K Robinson Photography


Beginner's Potluck

It’s a question that gets posed to nearly every bride and groom: “What can I do to help?”

Usually, the answer is, “Nothing, just show up and have a good time.” But if you’re going the DIY route, you may want to toss aside traditions and ask some of your guests to contribute a dish.

Not only is a potluck wedding possible, it’s not terribly difficult to pull off, said Gina deBettencourt, president of the Portugese-American Club, head cook and manager at the Edgartown School cafeteria, and unofficial wedding potluck guru. Often people genuinely want to contribute in some way; they just don’t know how. But nearly everyone knows how to prepare a simple dish. “I've never been to a potluck on Martha's Vineyard that hasn't been successful,” she said. “People bring their A-game.”

The key to a successful wedding potluck is planning and preparation, said deBettencourt, who organized a potluck at her own reception twenty-six years ago and has been overseeing wedding potlucks for friends and family ever since.

First, she says, choose someone to serve as your coordinator. This person can assign dishes to guests, provide recipes, coordinate servingware needs, and answer any questions. Having a caterer or food-savvy friend to oversee the operation will take the pressure off the bride and groom. The coordinator also can make sure everything is heated properly and that the food is ready at the same time. After all, no bride wants to be reheating dishes while wearing her wedding dress or mixing a salad on her special day.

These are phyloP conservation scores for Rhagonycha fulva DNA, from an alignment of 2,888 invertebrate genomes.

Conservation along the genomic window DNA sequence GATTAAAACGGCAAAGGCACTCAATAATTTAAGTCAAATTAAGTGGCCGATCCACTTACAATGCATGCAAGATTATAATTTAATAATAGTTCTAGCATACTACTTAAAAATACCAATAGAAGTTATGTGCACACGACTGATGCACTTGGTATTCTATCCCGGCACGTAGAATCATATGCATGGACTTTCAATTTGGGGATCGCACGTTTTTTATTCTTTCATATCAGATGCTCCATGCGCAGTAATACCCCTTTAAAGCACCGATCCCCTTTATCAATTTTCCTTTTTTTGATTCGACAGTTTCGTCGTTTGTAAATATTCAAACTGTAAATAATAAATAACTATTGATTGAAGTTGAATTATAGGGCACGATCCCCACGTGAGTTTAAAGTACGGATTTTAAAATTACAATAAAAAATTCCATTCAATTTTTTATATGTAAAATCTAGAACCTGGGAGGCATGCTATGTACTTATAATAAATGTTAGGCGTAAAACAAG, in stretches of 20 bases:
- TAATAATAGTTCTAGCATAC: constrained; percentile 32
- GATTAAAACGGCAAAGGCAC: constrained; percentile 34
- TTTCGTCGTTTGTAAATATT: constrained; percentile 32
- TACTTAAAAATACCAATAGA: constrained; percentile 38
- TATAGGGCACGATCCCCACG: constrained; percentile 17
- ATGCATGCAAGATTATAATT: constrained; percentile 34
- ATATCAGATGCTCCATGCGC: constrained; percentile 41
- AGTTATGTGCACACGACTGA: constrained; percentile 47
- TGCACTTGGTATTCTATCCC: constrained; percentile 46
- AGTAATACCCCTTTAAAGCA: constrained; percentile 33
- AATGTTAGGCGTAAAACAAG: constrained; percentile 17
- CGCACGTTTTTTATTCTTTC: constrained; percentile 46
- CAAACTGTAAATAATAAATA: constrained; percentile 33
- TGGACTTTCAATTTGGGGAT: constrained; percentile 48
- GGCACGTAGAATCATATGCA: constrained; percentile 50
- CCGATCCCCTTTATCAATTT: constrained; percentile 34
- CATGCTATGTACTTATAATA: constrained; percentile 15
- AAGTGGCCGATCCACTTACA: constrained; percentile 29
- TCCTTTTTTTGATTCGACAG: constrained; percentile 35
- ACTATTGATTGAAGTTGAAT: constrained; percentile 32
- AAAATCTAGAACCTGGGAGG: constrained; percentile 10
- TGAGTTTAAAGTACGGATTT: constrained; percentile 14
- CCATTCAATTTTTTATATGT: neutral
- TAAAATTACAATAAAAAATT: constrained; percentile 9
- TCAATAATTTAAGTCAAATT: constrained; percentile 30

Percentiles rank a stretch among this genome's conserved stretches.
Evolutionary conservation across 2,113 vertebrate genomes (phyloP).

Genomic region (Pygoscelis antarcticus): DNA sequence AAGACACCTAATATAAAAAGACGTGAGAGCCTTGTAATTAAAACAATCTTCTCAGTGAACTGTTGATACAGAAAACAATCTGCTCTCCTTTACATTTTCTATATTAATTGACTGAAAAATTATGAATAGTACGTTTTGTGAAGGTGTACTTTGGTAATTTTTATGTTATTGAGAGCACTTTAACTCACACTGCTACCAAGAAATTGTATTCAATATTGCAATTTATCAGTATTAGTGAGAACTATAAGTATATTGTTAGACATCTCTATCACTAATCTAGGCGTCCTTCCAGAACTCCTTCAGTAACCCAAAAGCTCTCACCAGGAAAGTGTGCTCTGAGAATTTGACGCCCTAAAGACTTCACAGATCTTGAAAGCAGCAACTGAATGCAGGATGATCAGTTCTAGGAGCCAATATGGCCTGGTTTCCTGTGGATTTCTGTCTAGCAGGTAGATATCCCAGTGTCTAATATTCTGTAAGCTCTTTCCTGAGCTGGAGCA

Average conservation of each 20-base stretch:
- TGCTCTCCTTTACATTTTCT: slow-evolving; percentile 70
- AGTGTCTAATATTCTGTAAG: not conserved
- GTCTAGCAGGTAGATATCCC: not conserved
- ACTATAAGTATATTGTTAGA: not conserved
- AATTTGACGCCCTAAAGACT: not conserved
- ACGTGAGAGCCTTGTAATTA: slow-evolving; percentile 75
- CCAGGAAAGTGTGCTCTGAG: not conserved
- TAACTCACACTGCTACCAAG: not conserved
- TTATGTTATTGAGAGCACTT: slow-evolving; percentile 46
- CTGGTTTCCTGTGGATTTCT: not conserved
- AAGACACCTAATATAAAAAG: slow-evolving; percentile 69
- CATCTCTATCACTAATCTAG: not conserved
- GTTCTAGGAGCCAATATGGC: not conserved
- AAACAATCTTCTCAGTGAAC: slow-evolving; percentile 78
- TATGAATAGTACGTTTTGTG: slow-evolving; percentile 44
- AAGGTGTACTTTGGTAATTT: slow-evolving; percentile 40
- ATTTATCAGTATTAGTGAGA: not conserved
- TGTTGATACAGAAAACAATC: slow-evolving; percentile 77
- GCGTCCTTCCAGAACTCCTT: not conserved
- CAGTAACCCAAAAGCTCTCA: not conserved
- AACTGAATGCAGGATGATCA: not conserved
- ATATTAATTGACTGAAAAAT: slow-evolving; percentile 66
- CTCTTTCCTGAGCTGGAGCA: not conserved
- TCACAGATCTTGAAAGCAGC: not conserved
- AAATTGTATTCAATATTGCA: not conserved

The next thing you must consider is your venue, said deBettencourt. Is there a kitchen nearby? If you are getting married in a field, you'll have to build a kitchen from scratch. Island couple Stephen Hammond and Bethany deBettencourt were able to use his mom's kitchen, as the wedding was held in her backyard. But for some locations, a potluck may not be feasible, or may require the assistance of professionals. (Some caterers are willing to coordinate potlucks, or serve provided dishes alongside catered entrées. If you want to go this route, you should check with your caterer first.)

Finally, be clear on what you want guests to bring. Will the guests contribute only side dishes, or main courses, as well? Will the dishes be assigned in advance, or left up to the guests? When it comes to the type of food, it’s really up to the couple’s preference, said deBettencourt. Her only advice? “Maybe don’t have eighteen people bring mac ‘n’ cheese.”